Kline charged the Senate had "actively" blocked the "president's plan" and refused to consider the House bill, ABC News reported.
Student loan rates will increase from 3.4 percent to 6.8 percent on new subsidized Stafford loans July 1 if nothing is done.
Allowing rates to be set by the market would resolve the last-minute wrangling, he said.
"We're in this predicament because politicians put themselves in charge of setting interest rates, guaranteeing exactly this type of down-to-the-wire uncertainty for students and their families," Kline said. "What we need is a long-term solution that gets Washington out of the business of setting rates altogether.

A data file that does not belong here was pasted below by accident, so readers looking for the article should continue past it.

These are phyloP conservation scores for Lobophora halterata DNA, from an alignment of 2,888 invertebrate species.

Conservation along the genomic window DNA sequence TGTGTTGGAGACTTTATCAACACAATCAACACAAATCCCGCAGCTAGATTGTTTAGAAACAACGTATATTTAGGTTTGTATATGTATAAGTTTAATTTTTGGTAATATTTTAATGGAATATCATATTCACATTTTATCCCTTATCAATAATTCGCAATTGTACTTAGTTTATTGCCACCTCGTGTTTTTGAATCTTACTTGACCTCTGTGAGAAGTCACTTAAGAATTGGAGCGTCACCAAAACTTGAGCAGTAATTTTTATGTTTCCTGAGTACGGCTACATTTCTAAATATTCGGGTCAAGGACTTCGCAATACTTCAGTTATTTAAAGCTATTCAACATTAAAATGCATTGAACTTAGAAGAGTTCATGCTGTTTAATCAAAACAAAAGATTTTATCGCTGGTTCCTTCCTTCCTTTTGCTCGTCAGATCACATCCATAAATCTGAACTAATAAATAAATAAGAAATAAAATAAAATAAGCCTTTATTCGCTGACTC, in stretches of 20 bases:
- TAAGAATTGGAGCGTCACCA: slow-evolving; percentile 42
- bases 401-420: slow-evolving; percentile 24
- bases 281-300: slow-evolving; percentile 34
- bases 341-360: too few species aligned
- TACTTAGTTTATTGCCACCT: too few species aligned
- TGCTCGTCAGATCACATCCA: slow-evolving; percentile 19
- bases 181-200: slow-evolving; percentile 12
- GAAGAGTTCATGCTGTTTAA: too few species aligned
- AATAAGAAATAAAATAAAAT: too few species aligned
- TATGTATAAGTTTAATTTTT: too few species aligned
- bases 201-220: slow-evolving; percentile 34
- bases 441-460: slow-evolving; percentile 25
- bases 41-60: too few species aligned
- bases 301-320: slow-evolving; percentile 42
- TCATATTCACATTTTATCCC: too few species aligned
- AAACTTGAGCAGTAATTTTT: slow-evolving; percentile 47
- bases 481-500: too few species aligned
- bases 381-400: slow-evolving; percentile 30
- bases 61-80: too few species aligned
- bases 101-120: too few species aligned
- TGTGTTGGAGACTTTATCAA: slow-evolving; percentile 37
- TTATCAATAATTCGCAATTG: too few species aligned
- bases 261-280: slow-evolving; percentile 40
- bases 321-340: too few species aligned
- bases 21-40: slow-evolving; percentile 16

Kline called on Obama to show more leadership in resolving the issue, noting that House Speaker John Boehner, R-Ohio, sent the president a letter this week asking him to get involved in the dispute.
"Because of our efforts," Kline said, " there are finally signs of progress toward a bipartisan plan for a long-term market-based solution, but we need to finish the job -- and do so soon."